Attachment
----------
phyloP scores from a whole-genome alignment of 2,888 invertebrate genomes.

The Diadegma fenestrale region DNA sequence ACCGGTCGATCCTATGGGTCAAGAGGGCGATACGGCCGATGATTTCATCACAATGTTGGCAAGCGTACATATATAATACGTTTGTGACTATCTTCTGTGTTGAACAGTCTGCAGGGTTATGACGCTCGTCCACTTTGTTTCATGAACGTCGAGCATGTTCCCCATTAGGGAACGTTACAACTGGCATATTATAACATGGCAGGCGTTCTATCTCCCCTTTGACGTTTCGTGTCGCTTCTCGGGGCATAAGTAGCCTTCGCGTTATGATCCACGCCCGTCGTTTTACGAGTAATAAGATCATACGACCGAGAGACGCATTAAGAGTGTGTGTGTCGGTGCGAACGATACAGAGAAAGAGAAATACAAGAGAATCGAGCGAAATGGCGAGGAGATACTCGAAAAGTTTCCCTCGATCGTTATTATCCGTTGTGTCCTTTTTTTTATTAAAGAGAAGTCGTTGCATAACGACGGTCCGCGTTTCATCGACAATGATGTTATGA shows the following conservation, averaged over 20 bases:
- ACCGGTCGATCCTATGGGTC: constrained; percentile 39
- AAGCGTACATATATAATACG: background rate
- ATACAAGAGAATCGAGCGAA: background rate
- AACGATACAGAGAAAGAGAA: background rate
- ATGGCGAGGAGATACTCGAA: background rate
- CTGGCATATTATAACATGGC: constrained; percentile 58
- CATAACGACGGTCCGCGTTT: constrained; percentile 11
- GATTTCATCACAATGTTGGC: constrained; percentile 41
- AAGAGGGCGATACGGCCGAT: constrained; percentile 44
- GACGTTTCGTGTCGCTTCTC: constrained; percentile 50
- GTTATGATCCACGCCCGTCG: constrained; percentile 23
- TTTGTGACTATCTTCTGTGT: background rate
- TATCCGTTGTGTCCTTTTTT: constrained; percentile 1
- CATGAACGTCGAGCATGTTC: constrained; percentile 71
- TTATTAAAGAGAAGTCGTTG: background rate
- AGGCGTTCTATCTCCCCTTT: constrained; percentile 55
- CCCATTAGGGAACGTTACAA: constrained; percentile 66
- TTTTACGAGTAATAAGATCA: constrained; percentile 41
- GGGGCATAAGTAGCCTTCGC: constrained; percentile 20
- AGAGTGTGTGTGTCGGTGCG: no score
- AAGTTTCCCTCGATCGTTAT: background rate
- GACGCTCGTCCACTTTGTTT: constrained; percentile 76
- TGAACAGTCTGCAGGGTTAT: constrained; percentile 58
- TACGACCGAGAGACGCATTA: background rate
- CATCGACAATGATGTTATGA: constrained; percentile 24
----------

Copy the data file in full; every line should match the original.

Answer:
phyloP scores from a whole-genome alignment of 2,888 invertebrate genomes.

The Diadegma fenestrale region DNA sequence ACCGGTCGATCCTATGGGTCAAGAGGGCGATACGGCCGATGATTTCATCACAATGTTGGCAAGCGTACATATATAATACGTTTGTGACTATCTTCTGTGTTGAACAGTCTGCAGGGTTATGACGCTCGTCCACTTTGTTTCATGAACGTCGAGCATGTTCCCCATTAGGGAACGTTACAACTGGCATATTATAACATGGCAGGCGTTCTATCTCCCCTTTGACGTTTCGTGTCGCTTCTCGGGGCATAAGTAGCCTTCGCGTTATGATCCACGCCCGTCGTTTTACGAGTAATAAGATCATACGACCGAGAGACGCATTAAGAGTGTGTGTGTCGGTGCGAACGATACAGAGAAAGAGAAATACAAGAGAATCGAGCGAAATGGCGAGGAGATACTCGAAAAGTTTCCCTCGATCGTTATTATCCGTTGTGTCCTTTTTTTTATTAAAGAGAAGTCGTTGCATAACGACGGTCCGCGTTTCATCGACAATGATGTTATGA shows the following conservation, averaged over 20 bases:
- ACCGGTCGATCCTATGGGTC: constrained; percentile 39
- AAGCGTACATATATAATACG: background rate
- ATACAAGAGAATCGAGCGAA: background rate
- AACGATACAGAGAAAGAGAA: background rate
- ATGGCGAGGAGATACTCGAA: background rate
- CTGGCATATTATAACATGGC: constrained; percentile 58
- CATAACGACGGTCCGCGTTT: constrained; percentile 11
- GATTTCATCACAATGTTGGC: constrained; percentile 41
- AAGAGGGCGATACGGCCGAT: constrained; percentile 44
- GACGTTTCGTGTCGCTTCTC: constrained; percentile 50
- GTTATGATCCACGCCCGTCG: constrained; percentile 23
- TTTGTGACTATCTTCTGTGT: background rate
- TATCCGTTGTGTCCTTTTTT: constrained; percentile 1
- CATGAACGTCGAGCATGTTC: constrained; percentile 71
- TTATTAAAGAGAAGTCGTTG: background rate
- AGGCGTTCTATCTCCCCTTT: constrained; percentile 55
- CCCATTAGGGAACGTTACAA: constrained; percentile 66
- TTTTACGAGTAATAAGATCA: constrained; percentile 41
- GGGGCATAAGTAGCCTTCGC: constrained; percentile 20
- AGAGTGTGTGTGTCGGTGCG: no score
- AAGTTTCCCTCGATCGTTAT: background rate
- GACGCTCGTCCACTTTGTTT: constrained; percentile 76
- TGAACAGTCTGCAGGGTTAT: constrained; percentile 58
- TACGACCGAGAGACGCATTA: background rate
- CATCGACAATGATGTTATGA: constrained; percentile 24